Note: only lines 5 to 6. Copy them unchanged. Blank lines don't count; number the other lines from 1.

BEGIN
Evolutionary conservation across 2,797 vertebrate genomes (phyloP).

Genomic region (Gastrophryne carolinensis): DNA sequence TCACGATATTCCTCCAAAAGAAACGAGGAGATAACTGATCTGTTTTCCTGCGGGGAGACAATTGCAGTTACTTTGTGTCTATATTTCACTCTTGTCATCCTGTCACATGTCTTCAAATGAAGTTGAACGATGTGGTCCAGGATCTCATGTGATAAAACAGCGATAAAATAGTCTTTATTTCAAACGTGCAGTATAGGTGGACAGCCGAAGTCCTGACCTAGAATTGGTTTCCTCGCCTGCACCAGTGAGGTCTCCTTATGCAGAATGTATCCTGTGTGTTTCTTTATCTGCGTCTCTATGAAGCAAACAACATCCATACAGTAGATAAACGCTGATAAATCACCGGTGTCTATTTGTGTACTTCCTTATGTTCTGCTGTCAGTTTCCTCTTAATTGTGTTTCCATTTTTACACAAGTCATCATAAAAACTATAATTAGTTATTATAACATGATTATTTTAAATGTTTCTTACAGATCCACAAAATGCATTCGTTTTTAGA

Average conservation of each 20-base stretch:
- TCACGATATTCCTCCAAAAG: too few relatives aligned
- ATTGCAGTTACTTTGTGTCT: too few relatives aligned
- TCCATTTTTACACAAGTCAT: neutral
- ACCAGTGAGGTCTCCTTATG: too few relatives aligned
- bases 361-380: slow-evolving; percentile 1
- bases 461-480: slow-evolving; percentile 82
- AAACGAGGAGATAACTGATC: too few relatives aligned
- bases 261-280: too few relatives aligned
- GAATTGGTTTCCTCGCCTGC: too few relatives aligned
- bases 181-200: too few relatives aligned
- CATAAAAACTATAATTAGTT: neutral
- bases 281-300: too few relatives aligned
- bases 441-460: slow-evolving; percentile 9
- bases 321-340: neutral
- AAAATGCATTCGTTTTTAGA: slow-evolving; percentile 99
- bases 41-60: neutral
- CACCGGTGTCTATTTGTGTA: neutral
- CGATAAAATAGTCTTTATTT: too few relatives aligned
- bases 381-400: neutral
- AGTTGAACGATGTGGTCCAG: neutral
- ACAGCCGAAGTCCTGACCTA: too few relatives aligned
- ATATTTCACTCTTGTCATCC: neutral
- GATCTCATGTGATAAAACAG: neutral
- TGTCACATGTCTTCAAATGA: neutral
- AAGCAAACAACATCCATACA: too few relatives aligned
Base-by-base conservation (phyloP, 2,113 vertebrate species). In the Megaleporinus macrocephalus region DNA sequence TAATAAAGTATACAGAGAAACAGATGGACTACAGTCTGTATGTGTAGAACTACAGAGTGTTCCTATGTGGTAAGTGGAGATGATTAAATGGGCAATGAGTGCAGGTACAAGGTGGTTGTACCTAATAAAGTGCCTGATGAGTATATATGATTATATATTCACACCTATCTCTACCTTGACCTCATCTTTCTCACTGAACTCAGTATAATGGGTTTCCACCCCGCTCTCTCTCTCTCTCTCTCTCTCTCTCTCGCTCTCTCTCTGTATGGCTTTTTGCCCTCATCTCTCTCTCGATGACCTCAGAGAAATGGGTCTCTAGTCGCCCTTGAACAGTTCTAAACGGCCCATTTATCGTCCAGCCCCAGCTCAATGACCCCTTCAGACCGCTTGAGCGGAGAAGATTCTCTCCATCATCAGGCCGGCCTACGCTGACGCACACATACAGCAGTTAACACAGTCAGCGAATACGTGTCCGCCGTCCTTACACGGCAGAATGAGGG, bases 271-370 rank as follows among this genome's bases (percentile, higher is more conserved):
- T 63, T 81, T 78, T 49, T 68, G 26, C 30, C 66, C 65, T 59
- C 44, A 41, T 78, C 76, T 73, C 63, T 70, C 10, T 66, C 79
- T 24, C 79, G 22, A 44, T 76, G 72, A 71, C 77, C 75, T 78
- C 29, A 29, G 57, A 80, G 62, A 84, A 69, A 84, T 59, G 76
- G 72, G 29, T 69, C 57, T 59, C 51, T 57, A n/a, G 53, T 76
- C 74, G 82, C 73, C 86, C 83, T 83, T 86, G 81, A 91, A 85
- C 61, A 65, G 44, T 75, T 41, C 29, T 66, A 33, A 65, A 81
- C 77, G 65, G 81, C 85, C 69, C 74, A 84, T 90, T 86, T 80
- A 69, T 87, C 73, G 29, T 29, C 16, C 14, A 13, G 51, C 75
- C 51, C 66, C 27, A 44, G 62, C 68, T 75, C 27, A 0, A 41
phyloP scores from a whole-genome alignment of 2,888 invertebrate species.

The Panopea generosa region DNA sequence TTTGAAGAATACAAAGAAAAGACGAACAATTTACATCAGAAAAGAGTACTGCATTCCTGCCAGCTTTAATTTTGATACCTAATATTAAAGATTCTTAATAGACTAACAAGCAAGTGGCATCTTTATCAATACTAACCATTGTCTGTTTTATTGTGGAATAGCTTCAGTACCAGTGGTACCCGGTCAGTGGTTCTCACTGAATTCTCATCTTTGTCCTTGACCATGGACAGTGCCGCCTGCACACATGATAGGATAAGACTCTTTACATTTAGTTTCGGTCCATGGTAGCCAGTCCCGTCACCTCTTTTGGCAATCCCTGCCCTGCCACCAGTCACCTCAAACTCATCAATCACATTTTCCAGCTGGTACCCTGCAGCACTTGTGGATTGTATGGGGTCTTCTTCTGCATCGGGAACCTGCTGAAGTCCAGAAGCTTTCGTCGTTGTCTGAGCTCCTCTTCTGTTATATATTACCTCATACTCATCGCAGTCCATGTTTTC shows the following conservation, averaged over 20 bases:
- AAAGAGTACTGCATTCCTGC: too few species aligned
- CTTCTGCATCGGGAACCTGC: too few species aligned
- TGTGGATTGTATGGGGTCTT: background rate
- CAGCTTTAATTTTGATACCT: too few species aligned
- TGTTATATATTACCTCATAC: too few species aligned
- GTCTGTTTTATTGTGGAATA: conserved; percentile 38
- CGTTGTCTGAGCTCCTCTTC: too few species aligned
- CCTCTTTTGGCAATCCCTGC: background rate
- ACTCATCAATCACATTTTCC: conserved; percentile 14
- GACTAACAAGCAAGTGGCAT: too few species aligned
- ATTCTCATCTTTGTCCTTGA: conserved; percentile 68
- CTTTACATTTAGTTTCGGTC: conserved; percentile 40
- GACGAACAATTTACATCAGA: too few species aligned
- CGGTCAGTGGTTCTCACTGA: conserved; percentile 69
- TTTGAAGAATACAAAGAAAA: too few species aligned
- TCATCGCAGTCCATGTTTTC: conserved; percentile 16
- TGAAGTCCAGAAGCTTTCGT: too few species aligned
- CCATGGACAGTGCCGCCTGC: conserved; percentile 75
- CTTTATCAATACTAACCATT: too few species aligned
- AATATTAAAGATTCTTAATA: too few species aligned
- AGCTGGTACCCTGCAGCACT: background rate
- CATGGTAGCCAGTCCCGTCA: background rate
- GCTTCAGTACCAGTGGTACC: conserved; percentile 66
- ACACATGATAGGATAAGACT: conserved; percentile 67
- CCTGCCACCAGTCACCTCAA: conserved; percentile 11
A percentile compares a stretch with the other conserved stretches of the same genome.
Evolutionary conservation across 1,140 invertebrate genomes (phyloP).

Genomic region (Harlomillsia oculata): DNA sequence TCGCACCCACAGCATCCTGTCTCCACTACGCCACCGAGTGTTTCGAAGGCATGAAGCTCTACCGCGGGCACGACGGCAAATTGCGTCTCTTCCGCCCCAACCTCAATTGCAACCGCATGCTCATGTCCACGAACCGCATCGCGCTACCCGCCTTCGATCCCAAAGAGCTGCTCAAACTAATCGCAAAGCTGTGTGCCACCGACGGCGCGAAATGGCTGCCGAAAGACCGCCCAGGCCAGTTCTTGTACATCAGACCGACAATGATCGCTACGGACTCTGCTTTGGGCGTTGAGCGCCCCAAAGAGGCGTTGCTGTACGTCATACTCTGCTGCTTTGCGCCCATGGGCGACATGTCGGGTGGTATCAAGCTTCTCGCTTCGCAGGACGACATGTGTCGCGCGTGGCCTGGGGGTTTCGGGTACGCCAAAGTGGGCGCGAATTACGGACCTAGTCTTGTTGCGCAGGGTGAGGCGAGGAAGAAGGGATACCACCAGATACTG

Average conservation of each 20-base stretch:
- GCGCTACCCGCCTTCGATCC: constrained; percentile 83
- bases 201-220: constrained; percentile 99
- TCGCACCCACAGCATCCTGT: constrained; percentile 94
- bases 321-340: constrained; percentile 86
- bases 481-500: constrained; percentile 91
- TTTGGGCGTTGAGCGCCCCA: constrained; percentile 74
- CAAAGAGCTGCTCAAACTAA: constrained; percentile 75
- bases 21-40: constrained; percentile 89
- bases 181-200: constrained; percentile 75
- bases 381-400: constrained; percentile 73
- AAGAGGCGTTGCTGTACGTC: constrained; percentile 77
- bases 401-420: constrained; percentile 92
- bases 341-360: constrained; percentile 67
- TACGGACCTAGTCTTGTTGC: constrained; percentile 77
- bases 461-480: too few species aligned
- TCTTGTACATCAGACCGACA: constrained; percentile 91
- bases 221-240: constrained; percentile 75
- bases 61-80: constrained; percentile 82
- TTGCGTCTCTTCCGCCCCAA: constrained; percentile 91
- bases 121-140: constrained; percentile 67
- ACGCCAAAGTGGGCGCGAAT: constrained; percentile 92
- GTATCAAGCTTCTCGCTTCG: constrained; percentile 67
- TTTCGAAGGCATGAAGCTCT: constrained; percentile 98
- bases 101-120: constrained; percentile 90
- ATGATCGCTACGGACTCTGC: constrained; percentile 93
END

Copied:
- ATTGCAGTTACTTTGTGTCT: too few relatives aligned
- TCCATTTTTACACAAGTCAT: neutral